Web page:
By Kayhan Life Staff

During a virtual meeting with the Social Democracy Society of Iran on July 15, Crown Prince Reza Pahlavi voiced his views on freedom movements in the country, outlining positions he had set out in his “New Covenant” speech, June 3 press conference and other statements.

The prince unveiled his “New Covenant” on Sept. 28, 2020. It rejects “individual rule and centralized power in today’s world” and promotes “collective wisdom, public involvement, and individual responsibility.”

Early last month, the prince held a press conference on recent developments in Iran, discussing support for widespread protests against the Islamic Republic and how the international community had reacted to  events.

The Social Democracy Society of Iran is a group of political activists with four decades of social and political experience. It is mainly composed of former members of leftist groups who “ultimately concluded that social democracy ‘popular democracy’ would solve a big segment of the political, economic, and cultural problems facing Iranian society.” The group argues that a social democratic system can be established in Iran “after removing the Islamic Republic, which is the main obstacle to freedom and prosperity.”

Speaking about the events of the last four decades and ongoing dialogue with political movements inside Iran abroad, Reza Pahlavi said: “We have heard many theories from various political movements about a secular democracy as an alternative to a theocratic rule.”

“We must first decide on a governing system to replace the Islamic Republic’s rule for a democratic future,” He argued. “Should the central discussion then focus on accepting the Majlis [parliament, a constituent assembly] as the ultimate decision-maker, where people can determine their destinies through the help of their representatives, given that various political movements have differing views on the type of governing system and power-sharing? Ballot boxes and free elections will ultimately enable the Majlis to be the decision-maker.”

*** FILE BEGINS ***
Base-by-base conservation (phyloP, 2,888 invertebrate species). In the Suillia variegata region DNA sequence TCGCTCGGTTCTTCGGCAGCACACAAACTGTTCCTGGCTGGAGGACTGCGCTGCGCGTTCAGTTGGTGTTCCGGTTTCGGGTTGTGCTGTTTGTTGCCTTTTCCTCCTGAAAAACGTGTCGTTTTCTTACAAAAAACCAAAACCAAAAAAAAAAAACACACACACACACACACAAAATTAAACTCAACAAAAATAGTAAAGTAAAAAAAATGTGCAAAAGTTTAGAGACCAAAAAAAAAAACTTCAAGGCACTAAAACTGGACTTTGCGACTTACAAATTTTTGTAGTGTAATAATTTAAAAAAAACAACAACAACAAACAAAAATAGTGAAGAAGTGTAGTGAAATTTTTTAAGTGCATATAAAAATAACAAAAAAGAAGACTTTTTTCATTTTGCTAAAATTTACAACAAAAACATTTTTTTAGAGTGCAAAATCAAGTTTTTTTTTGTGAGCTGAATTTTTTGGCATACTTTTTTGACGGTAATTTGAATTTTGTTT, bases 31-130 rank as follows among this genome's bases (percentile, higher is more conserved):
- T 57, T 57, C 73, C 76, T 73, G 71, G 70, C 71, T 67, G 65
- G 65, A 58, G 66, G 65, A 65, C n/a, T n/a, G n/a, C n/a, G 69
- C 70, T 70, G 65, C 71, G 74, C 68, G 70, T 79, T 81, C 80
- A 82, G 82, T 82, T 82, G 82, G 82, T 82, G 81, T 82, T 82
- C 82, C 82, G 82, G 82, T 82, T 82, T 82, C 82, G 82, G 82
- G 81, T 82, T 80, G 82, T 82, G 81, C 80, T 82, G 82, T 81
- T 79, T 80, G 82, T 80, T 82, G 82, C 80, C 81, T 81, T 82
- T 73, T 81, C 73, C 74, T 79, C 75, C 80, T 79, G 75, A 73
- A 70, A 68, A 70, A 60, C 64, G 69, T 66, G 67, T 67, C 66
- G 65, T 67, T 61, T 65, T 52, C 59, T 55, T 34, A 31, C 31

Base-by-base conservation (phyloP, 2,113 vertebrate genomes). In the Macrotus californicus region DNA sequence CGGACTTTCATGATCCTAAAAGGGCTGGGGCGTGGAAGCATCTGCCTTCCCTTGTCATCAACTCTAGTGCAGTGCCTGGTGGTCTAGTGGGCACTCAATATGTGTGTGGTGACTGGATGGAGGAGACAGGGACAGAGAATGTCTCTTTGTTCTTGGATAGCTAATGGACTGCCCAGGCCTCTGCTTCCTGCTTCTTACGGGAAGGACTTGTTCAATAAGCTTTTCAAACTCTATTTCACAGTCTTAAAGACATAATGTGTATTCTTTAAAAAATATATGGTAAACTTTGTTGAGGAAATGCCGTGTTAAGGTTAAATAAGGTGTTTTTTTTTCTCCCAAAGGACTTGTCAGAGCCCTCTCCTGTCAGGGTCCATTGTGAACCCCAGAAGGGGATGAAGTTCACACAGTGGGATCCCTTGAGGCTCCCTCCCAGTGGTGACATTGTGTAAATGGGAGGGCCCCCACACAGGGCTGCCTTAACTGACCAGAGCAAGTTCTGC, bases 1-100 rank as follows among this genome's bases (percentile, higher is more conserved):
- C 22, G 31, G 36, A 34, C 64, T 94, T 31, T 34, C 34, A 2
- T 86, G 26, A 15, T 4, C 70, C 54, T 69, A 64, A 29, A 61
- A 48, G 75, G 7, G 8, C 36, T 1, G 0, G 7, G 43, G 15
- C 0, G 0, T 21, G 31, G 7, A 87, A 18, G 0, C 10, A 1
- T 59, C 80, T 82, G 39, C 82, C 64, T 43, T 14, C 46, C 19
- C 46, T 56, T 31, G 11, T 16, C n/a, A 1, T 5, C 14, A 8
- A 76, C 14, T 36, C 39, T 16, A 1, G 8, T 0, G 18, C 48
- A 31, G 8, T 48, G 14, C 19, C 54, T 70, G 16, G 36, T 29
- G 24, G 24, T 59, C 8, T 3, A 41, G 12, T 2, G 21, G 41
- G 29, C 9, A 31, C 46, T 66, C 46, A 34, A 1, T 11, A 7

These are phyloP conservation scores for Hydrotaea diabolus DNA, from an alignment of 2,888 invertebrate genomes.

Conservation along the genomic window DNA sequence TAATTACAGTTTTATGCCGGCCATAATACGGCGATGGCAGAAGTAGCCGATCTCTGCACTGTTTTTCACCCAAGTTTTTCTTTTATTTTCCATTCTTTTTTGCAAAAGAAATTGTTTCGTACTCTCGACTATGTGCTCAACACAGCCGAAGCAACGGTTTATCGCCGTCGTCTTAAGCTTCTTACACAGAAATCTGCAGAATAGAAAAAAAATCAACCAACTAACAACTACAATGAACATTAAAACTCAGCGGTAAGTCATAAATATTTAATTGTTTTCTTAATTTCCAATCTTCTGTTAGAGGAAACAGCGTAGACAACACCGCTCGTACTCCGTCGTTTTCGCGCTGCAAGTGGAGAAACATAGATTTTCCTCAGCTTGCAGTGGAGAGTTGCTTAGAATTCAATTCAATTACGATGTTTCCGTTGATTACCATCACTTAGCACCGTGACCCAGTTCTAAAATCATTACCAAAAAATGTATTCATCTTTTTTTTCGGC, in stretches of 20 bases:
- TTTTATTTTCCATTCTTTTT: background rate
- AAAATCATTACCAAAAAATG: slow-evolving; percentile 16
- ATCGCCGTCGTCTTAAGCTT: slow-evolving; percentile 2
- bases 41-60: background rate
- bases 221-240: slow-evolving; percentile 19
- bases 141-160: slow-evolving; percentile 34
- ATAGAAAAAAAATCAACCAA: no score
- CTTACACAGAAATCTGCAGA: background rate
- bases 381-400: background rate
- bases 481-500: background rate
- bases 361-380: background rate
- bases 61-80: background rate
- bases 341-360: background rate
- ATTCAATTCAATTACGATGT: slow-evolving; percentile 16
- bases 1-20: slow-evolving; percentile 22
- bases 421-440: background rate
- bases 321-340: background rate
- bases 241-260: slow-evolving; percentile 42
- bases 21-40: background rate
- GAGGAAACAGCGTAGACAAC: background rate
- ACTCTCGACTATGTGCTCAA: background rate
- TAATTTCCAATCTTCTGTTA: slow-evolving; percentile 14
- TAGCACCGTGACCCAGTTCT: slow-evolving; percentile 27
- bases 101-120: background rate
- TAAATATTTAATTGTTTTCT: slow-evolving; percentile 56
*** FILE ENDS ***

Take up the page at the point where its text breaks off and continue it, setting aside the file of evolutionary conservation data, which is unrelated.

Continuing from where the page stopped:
[aesop_image img=”https://kayhanlife.com/wp-content/uploads/2019/01/2018-01-03T155557Z_1521067218_RC1E1D2CA7A0_RTRMADP_3_IRAN-RALLIES-MONARCHY-e1547027942734.jpg” panorama=”off” credit=”FILE PHOTO: Reza Pahlavi. REUTERS./” align=”center” lightbox=”on” captionsrc=”custom” captionposition=”left” revealfx=”off” overlay_revealfx=”off”]

“The main question is, how to divide the work during the transition period?” the prince noted. “How and in what shape will the transition be implemented? It would be very challenging to achieve this without unity and coordinated efforts. I do not believe any of us can claim to be the people’s voice, represent them, and decide for them. We must reach a point when people’s representatives can decide — this is a crucial issue.”

“Society is very concerned about an alternative [governing system,]” he explained. “We are clear what we do not want, but the critical issue is what we aspire to achieve, which the alternative can depend on: a tangible and not an ambiguous source of support which ultimately enables people to decide.”

Asked about the role of political parties, organizations and trade unions, the prince said: “The legitimacy and credibility of any political action rely on its ability to serve the people and be accepted by them. My only criterion for measuring any step’s success is its impact on society. I am not highlighting an unusual issue here. It is the same all over the world.”